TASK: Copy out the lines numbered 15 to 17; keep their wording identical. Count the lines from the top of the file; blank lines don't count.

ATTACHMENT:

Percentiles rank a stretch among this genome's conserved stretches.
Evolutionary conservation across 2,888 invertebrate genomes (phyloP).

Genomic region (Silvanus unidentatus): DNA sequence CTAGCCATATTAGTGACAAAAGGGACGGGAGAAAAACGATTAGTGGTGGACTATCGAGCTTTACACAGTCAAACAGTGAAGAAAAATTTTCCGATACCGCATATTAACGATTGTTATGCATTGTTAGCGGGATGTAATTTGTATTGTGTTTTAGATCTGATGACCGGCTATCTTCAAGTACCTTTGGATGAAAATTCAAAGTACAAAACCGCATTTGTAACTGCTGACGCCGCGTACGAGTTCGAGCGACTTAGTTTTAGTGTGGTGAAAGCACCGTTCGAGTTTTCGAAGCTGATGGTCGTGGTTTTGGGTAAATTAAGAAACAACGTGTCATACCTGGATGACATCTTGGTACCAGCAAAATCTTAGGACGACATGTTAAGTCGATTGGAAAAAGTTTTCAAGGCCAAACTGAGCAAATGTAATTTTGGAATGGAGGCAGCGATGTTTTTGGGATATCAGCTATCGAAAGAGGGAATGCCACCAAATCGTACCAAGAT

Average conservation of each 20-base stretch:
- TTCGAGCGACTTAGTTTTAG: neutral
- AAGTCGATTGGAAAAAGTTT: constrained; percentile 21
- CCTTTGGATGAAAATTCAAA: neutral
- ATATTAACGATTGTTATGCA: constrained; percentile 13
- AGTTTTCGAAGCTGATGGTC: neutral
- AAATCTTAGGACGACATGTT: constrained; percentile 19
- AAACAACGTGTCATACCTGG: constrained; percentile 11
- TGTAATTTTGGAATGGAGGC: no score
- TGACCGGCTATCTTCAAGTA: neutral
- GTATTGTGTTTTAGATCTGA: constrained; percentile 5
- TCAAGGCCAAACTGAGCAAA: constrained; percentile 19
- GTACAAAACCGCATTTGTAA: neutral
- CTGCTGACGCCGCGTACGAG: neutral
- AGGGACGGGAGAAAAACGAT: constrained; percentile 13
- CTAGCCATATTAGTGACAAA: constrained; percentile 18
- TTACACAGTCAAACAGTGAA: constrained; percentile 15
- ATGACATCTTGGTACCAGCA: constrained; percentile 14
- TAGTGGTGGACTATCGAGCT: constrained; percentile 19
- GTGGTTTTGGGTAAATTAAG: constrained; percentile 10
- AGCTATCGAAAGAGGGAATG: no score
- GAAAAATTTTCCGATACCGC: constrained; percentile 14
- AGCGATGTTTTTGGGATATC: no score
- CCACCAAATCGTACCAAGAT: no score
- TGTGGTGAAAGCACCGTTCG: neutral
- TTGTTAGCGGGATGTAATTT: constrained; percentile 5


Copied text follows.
- TCAAGGCCAAACTGAGCAAA: constrained; percentile 19
- GTACAAAACCGCATTTGTAA: neutral
- CTGCTGACGCCGCGTACGAG: neutral